It is usually the right of the seller to nominate the attorney who will handle the transfer of their property and all the associated legal matters – and for good reason. Of course, that doesn’t make it illegal for the purchaser to nominate the attorney. However, the seller does expose himself to significant risk should he allow anyone other than his nominated attorney to effect the transfer.
In some cases, a purchaser may insist that his attorney be appointed. This is usually motivated based on the fact that their attorney had agreed a lower fee to handle the transfer. In other instances, there may be a linked sale – where the purchaser has a property that is being sold – and it is suggested that it’s easier for one attorney to deal with both matters.
Should a seller consider allowing the purchaser’s attorney to handle the transfer? In our experience, a seller should avoid this if at all possible.
When the seller appoints the attorney, then the conveyancer acts for the seller to ensure the contract is adhered to. Both seller and buyer have obligations in a contract of sale – and the attorney needs to ensure that all parties fulfil these obligations.
When the attorney is appointed by the purchaser, and there is a dispute or non-performance by the purchaser, it becomes very difficult for the attorney to act against their client. We’ve often been told that, in such a situation, they have a conflict of interest.
In reality what this means for the seller is that he has to then consult his own attorney and incur costs in doing so. To further complicate matters, if the deposit is held by the transferring attorney who acts for the purchaser, the seller will have difficulty claiming damages against the deposit. In such a case the transferring attorney will hold the deposit pending the result of a court case or settlement.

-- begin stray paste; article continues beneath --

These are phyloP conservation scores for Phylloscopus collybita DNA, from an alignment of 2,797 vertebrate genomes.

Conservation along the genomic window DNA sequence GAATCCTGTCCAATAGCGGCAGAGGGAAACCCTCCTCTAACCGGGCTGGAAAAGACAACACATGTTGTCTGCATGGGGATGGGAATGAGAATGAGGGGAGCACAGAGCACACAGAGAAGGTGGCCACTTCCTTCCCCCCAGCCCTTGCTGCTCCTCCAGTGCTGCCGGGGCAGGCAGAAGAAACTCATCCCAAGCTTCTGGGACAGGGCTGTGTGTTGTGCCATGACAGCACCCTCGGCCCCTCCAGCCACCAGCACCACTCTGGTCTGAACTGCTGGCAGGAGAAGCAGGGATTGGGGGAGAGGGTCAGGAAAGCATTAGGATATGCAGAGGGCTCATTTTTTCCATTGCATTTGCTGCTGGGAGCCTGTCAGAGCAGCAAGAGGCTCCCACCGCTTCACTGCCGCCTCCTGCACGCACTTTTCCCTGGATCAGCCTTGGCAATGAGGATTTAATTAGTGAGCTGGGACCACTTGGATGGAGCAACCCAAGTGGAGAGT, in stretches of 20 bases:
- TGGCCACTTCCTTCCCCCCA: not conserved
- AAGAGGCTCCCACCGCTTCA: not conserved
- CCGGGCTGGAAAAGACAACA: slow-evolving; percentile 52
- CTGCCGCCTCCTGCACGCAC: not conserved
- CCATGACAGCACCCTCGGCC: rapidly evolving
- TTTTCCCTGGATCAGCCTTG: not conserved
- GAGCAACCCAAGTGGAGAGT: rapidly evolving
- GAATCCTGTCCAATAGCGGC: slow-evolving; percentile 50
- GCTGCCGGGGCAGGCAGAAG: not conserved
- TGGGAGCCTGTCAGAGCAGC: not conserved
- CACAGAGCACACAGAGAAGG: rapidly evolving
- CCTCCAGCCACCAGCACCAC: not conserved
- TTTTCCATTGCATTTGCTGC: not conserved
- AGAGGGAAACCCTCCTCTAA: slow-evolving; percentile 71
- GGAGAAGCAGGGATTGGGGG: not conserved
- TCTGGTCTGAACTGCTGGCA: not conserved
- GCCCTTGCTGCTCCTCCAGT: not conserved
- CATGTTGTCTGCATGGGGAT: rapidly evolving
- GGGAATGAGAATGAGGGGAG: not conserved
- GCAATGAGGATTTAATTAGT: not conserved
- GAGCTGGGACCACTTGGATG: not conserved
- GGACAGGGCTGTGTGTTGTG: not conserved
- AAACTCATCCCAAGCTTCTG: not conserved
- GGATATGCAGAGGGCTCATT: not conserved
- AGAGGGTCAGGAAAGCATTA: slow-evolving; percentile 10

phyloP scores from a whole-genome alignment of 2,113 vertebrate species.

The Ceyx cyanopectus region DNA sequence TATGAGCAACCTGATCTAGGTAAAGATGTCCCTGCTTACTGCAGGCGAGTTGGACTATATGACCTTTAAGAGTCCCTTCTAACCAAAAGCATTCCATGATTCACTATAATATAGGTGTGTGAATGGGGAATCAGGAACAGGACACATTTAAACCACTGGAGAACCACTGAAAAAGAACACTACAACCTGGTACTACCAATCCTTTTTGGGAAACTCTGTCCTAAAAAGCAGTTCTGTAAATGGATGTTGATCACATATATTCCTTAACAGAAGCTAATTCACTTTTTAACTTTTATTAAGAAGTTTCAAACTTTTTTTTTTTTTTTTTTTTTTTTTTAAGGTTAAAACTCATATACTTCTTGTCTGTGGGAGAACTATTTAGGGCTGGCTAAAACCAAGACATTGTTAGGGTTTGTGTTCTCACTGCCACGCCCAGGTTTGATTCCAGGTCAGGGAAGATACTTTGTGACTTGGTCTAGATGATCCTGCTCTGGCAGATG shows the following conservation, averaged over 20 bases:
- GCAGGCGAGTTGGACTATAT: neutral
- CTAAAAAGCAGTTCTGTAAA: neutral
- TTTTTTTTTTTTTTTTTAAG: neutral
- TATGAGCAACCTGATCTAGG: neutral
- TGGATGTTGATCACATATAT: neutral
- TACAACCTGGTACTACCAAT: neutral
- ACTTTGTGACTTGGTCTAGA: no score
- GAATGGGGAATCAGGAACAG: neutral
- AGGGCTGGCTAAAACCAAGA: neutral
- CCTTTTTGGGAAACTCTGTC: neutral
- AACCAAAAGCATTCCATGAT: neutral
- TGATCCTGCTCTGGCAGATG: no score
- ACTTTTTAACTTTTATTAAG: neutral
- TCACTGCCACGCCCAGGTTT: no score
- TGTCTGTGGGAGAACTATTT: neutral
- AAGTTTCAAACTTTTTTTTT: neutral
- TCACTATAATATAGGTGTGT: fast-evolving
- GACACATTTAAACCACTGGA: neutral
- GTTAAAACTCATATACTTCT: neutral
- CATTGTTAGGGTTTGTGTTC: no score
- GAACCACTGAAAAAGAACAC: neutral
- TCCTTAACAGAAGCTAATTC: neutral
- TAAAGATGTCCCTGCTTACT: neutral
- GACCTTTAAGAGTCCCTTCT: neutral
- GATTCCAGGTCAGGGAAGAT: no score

The situation gets even worse for a seller when the purchaser takes occupation prior to transfer. We’ve often seen purchasers move into a property and then claim the seller has concealed defects. They insist they are rectified at the sellers’ cost – even when the seller is not at fault.
In such a situation the seller is left with the option of either complying with the purchaser’s demands or taking legal steps to ensure the purchaser performs. This results in delays and additional costs for the seller.
There is a counter-argument that the buyer has little protection in the event that the sellers’ conveyancer is used. However, the conveyancer has a legal obligation to ensure the seller also complies with the contract. In the event that the seller fails to do so, and the purchaser can prove such, the conveyancer has to protect the purchasers’ legal rights.
In our experience, where the estate agent has ensured the seller discloses relevant defects, and the contract is clear on the obligations or all parties, the potential for disputes can be minimized.
Principal, Harcourts Platinum